Wednesday, October 15, 2014

2014 MASCF - From the Docks

It seems I've settled into a two year rotation in making it over to St. Michaels, Maryland for the Mid-Atlantic Small Boat Festival (MASCF hosted by the Chesapeake Maritime Museum, on their grounds). This year saw me once again go for a Saturday to wander around a crowd I normally don't hang out with, the ones with mostly home-built boats, kayaks, canoes, pulling boats, traditional reproductions, CLC kit boats, Bolger boxes, restored dinghies, and other oddball designs. Strange as strange as it could be, as soon as I arrived at the Festival, I ran into two ex-bosses. Walking across the parking lot to get a ticket I ran into an old engineering manager. He and I were the only two sailors at this former company, but he had a J-27 racing keelboat, so it was somewhat of a surprise to see him going into a show featuring this polyglot mix of mostly wooden boats. It turns out he was making a day-trip of it with his wife and another couple. For him, the feature event was to be later on, dining out in the delightful waterside town of St. Michaels. We caught up on some long-ago names - you know, what is so-and-so doing now? Is he retired? Where is he living? We split up after getting into the show.

I ran into an old sailmaking boss once inside the show. Again, an odd meeting since he is a racing Star and Log Canoe sailor and not known to take much interest in these small boats. And again I was updated on old co-workers.

Then it was my turn to wander the docks. I did wander into someone from the Kirby Paint Co,, New Bedford MA.. I have used their marine enamels and have found them easy to use and even I am able to get a reasonable finish with them, despite my impatience with painting boats.

Some boats at the docks, at least the ones I took photos of:

Pete Lesher, the chief curator at the Chesapeake Maritime Museum has collected the only two known C. Lowndes Johnson Eighteen-Footers, a design precursor, by ten years (1922), of his most famous dinghy, the Comet (1932). I had a very interesting conversation with Pete on where American dinghy design originated in the early years of the twentieth century.

The cat-ketch Graham Byrne's design Core Sound 17. The larger Core Sound 20 is the go-to design for those looking to do the Everglades Challenge. Two mainsails with wishbone booms make for simple day sailing on this easy-to-build shallow V-shaped hull.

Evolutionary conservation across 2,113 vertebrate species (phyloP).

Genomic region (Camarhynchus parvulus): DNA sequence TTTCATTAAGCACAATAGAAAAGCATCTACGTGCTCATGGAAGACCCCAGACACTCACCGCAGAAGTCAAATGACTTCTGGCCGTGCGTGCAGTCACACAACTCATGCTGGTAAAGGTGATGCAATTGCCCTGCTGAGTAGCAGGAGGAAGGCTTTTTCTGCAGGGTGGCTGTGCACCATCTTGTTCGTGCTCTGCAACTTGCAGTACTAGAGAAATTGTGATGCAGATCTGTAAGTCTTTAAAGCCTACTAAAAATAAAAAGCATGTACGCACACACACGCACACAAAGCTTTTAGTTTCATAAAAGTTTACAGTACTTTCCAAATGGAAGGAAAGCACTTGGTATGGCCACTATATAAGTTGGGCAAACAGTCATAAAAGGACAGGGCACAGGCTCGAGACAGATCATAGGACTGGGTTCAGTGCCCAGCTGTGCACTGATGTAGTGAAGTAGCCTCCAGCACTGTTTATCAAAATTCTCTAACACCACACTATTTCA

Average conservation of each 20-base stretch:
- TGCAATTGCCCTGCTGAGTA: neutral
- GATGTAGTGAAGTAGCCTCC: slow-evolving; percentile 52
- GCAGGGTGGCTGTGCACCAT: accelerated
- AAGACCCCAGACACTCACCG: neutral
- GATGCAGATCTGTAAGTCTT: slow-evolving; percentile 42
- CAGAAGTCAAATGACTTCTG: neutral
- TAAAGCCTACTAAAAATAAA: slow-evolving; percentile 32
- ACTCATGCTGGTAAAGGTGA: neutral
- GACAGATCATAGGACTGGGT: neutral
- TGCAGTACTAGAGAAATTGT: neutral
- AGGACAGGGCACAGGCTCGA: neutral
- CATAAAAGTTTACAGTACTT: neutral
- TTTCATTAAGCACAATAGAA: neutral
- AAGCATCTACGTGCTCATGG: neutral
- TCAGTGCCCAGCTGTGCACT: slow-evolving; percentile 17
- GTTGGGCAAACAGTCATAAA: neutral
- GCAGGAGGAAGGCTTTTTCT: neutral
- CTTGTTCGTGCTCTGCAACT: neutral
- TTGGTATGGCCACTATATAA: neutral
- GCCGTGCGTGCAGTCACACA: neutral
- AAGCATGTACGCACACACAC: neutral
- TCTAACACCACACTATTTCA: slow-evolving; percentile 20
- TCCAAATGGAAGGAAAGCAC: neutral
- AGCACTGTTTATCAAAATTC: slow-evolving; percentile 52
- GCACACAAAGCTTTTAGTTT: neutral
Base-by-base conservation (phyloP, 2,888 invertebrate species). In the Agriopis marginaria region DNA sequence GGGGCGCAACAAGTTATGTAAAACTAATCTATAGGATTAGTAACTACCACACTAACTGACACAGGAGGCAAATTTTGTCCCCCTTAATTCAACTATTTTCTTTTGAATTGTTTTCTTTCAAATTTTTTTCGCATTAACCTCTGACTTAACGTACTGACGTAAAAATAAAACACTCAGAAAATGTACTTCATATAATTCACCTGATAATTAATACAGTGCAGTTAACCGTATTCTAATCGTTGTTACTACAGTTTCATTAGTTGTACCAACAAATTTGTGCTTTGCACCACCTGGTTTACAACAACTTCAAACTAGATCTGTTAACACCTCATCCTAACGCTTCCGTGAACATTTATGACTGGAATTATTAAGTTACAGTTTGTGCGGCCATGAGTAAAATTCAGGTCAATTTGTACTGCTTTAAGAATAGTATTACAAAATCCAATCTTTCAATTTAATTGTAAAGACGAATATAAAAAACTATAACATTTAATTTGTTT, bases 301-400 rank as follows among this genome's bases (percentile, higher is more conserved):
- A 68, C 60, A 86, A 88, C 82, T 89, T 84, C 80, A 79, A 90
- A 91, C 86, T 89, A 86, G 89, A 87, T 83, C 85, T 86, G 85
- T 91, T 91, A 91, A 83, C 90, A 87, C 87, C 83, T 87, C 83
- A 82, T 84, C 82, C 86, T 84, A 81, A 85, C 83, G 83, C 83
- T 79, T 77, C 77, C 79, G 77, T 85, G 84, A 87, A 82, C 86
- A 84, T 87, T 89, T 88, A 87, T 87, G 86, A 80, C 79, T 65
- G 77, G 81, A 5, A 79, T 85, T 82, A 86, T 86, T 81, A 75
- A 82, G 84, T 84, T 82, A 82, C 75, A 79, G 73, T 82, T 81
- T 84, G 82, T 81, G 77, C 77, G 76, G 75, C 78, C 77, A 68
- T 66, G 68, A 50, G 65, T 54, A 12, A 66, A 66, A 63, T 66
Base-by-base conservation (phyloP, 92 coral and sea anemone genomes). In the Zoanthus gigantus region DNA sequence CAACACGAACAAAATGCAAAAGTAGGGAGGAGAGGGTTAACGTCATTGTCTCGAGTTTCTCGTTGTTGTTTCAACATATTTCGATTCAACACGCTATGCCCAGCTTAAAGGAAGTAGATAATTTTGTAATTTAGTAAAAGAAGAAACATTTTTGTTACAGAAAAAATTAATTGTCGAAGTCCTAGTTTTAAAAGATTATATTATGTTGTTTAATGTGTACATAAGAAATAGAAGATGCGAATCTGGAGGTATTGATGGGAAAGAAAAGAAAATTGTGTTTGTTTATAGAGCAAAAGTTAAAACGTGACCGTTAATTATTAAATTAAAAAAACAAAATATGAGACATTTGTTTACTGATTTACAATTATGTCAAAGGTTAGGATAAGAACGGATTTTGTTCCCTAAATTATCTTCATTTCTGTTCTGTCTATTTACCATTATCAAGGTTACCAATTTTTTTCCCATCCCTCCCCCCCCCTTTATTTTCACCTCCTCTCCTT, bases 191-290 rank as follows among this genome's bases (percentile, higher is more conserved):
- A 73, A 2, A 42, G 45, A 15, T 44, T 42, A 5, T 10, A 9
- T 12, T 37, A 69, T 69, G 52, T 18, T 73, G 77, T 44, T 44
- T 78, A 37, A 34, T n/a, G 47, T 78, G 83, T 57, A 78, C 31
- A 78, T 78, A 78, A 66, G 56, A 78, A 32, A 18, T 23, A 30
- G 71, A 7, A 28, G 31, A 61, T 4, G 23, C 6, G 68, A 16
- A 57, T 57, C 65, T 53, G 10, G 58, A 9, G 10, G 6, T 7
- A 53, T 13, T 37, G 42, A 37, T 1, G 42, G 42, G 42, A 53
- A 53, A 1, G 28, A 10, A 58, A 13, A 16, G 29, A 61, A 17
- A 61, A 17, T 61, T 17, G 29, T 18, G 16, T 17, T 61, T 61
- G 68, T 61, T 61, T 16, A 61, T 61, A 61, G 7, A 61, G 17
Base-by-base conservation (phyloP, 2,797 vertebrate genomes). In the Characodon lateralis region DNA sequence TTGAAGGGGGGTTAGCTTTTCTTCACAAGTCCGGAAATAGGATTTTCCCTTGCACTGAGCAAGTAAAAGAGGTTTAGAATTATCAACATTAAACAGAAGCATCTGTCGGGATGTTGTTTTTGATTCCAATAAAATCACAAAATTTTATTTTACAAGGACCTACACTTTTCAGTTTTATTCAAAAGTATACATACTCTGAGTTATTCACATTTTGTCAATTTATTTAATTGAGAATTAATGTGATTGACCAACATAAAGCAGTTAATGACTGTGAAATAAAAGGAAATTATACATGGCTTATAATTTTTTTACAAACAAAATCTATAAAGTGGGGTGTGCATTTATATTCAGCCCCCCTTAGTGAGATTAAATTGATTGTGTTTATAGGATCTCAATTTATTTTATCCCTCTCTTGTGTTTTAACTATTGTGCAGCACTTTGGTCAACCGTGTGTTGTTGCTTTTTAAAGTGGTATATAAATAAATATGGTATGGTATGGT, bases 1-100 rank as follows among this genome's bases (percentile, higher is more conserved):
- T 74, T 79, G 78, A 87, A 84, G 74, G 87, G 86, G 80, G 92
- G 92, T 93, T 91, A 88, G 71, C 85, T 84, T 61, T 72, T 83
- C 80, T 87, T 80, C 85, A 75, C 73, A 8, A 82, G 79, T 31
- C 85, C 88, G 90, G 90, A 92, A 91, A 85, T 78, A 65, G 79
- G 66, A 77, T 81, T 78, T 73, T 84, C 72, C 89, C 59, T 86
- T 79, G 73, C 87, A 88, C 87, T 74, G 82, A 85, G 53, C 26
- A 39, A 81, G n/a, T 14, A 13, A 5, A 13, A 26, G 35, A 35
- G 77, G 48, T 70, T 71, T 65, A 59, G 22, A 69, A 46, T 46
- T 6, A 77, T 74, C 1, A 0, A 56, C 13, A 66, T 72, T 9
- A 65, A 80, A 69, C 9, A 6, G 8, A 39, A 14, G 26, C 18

This Force 5 had a purple hull and this puke-lime-yellow deck. Bravo to the old production builders from the 1980's! How I wish more fiberglass dinghies built today would add a splash of adventurous color. White on white on white gets boring, boring. (You also got to love the wood touches in this Force 5 - the centerboard cap and the front cockpit coaming. Does anyone know if this was original on the production boats?)

The always gorgeous Lavertue restored 1880's sailing canoe, a constant fixture, from year to year, at MASCF.

There is this Classic Moth, a Shelley design, that only shows up for MASCF, but has never attended any of our Classic Moth events, This Shelley sports mini-wings that are illegal under the Classic Moth rules. This could be easily fixed to comply with our rules but so far the owner has shown no inclination to race with us.


Baydog said...

No inclination to race with you, for surely he would get his ass kicked. Lovely boats, Rod, especially the Comet cousins. Just lovely.

Tweezerman said...

I don't know about that. After watching the Classic Moth sailor start the MASCF sailboat race, he looked as if he had raced dinghies at some point. Some sailors burn out from competition, particularly those who had a heavy dose of junior racing and coaching. Looks like this guy enjoys the occasional fun race every now and again.

Tom said...

Rod, You might enjoy a visit to the Gibson Island Historical Society (yes, there is such a thing - all in a little cottage next to the boatyard)
GIYS had several unique classes of small wood boats in their Junior programs years ago. First, in 1924 there were the leg of mutton (like Log canoe) cat rigged, hard chined skiffs called "Kids Boats". Then there were Barnegat Sneakboxes with their scow like bows. And then in 1934, there were the LJs, (stands for Lowndes Johnson), sometimes known as U scows. They were pram bowed boats with chines. I have pictures and a movie showing all these boats when you have a chance.
Junior Sailing at GI was going strong in 1924 and I'm sure was the earliest program around. Back before the days of the ubiquitous 420 and Optimist, Juniors began their sailing days in real boats with copious amounts of sail and seldom single handed! I simply don't understand the modern Opti movement, setting kids out alone in non rescue-able over priced boxes.

isleofwightlen said...

Nice photo's Rod ...